|Kingdom of Archenland|
Flag of Archenland
Coat of arms of Archenland
|The Chronicles of Narnia location|
|Created by||C. S. Lewis|
|Notable locations||Anvard (capital), Mount Pire|
|Notable characters||King Lune, Cor, Corin|
In C. S. Lewis's fantasy novels the Chronicles of Narnia, The Kingdom of Archenland is a nation to the south of the Kingdom of Narnia, and to the north of both nations' occasional (and final) enemy, the Calormen Empire. Its borders are formed by mountains to the north and by the River Winding Arrow to the south. Its capital appears to be the castle located below the Anvard pass, which allows passage to Narnia.
Archenland is described as a hilly country of gorges and open parkland sparsely wooded with many different species of trees. It occupies the basin of the Winding Arrow, a swift river that flows to east through Archenland to the Eastern Ocean. To the north are mountains that form the border with Narnia, which include Stormness Head. To the south lie Mount Pire and the mountainous Southern March that borders on the Great Desert separating Archenland from Calormen. It is bordered to the east by the sea, and there is at least one port town on this coast. Secure in these geographic barriers, the kingdom has never been successfully invaded.
Anvard is the moatless castle where King Lune of Archenland resides. It is situated to the north of the Winding Arrow, and controls the main pass (and trade route) into southern Narnia. It is constructed of red-brown stones and sits on a green lawn before a high woody ridge. In The Horse and His Boy, the wicked Prince Rabadash leads a force of two hundred horsemen to surprise the castle, but he is defeated by King Edmund and captured. Castle Anvard remains the home of the kings and queens of Archenland long after the reign of King Lune.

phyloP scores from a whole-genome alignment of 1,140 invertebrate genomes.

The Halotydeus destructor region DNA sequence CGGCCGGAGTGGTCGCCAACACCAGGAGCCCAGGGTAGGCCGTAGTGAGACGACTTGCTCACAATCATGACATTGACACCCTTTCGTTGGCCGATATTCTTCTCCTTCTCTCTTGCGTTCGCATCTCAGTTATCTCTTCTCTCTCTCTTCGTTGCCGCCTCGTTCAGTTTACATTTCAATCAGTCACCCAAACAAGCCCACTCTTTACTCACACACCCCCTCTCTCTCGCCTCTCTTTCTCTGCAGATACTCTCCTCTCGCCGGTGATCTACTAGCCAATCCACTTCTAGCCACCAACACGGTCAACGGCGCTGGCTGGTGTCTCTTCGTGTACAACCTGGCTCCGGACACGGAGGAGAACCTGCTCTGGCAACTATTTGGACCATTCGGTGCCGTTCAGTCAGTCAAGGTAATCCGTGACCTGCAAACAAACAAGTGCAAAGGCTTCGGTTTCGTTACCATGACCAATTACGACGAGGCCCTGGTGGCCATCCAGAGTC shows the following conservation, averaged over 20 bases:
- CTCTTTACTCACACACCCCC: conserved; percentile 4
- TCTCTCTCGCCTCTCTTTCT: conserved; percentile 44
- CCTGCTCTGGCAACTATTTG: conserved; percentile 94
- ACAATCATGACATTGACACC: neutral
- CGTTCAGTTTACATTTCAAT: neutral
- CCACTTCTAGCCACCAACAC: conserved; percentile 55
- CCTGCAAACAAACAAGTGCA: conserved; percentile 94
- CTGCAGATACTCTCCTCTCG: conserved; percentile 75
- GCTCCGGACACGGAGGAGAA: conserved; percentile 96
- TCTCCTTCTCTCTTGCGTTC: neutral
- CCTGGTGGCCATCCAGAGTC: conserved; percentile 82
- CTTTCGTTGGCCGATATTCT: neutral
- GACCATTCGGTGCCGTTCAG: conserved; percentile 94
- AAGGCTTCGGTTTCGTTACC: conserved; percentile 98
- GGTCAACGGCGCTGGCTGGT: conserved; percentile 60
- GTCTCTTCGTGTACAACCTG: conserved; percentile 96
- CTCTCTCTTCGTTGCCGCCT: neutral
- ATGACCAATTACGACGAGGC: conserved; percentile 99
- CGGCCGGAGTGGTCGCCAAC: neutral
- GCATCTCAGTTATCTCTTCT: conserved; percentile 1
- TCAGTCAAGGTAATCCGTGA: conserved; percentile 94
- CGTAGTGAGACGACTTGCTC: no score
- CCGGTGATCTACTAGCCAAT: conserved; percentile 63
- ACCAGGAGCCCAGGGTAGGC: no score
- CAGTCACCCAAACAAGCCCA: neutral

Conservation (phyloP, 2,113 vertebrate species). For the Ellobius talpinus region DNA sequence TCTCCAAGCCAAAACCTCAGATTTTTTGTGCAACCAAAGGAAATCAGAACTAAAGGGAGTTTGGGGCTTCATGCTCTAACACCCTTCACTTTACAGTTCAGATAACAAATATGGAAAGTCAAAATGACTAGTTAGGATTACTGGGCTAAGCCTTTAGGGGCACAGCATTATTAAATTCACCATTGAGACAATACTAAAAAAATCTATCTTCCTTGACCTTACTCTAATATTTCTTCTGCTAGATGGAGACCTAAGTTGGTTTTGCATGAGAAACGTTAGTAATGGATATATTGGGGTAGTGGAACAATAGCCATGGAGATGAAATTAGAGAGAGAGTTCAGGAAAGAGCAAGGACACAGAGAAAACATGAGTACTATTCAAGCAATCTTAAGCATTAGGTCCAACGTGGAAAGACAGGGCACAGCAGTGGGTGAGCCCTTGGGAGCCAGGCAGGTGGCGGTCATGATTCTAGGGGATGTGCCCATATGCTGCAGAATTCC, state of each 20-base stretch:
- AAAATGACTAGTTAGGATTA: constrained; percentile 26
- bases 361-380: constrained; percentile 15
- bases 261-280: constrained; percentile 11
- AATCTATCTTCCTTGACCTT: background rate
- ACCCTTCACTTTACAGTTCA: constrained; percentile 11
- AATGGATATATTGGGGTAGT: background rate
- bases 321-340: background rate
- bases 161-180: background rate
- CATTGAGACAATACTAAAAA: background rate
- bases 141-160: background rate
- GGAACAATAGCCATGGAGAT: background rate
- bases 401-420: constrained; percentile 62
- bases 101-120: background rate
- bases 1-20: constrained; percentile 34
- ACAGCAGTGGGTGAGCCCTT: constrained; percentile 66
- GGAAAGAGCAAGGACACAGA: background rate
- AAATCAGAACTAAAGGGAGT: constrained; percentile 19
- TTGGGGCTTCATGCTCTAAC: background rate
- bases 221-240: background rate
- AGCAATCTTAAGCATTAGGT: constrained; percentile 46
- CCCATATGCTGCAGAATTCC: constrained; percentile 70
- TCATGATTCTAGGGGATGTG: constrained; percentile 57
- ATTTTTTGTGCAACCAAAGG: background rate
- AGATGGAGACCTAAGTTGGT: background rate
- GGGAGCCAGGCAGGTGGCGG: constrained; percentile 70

In The Magician's Nephew it is said of King Frank, the first king of Narnia, that his second son became the first king of Archenland. Aslan himself had decreed Archenland's existence to Frank before he took the throne. However, in Lewis's Narnian timeline, King Col of Archenland is said to be the son of King Frank V of Narnia, and he settles Archenland 180 years after Narnia's creation . Unlike Narnia, Archenland maintains an unbroken line of rulers at least until the time of The Horse and His Boy, and the main character of The Horse and His Boy, Shasta, is the heir of this line. Archenland still exists at the time of The Last Battle (year 2555).
In The Horse and His Boy, set during the reign of High King Peter and his siblings, fourteen Narnian years after the main events of The Lion, the Witch and the Wardrobe and one year before the latter book ends, Archenland is allied with Narnia and is inhabited by humans. Narnia, by contrast, is at that time populated almost entirely by talking animals. King Lune had twin sons, Cor and Corin, but Cor was kidnapped as a baby and does not return till years later. Cor grows up in Calormen as the orphan Shasta, and determines to flee Calormen for the north. Prince Rabadash of Calormen plans to conquer Archenland to facilitate invading Narnia and kidnapping Queen Susan, but Shasta reaches Anvard before Rabadash, and warns King Lune in time to destroy Rabadash's chance of taking the castle by surprise. Archenland and Narnia defeat the Calormene force, and Rabadash is taken prisoner. Shasta is subsequently recognized by Lune as the long lost Cor.
The following are known Kings of Archenland; it can be assumed that there were other kings and queens since Archenland history spans 2355 years.
- King Col (son of King Frank V of Narnia), fl. 180
- King Lune, fl. 1014
- King Cor, son of Lune, married to Aravis of Calormen, d. c.1050
- King Ram the Great, son of Cor and Aravis, reigned from 1050
- King Nain, fl. 2303
- The Kingship of Archenland is not broken by either the White Witch or the Telmarines, so the line from King Frank I and Queen Helen remains unbroken, and Archenland still exists at the end of the world. It would appear that the witch's powers of repression and climate control; even use of her wand, did not extend beyond the bounds of Narnia itself. Hence the royal line and more general presence of humans in a nearby location did not directly threaten the witch.
In foreign languages
In the Russian translation of the Narnia books, Archenland is known as "Orlandia" (Орландия).
- Manguel, Alberto; Gianni Guadalupi (2000). The Dictionary of Imaginary Places (Newly updated and expanded ed.). San Diego: Harcourt. p. 31. ISBN 0-15-600872-6.
- Duriez, Colin (2004). A field guide to Narnia. InterVarsity Press. pp. 168–169. ISBN 0-8308-3207-6.
- Sammons, Martha C. (2004). A Guide Through Narnia (rev. ed.). Regent College Publishing. p. 27. ISBN 1-57383-308-8.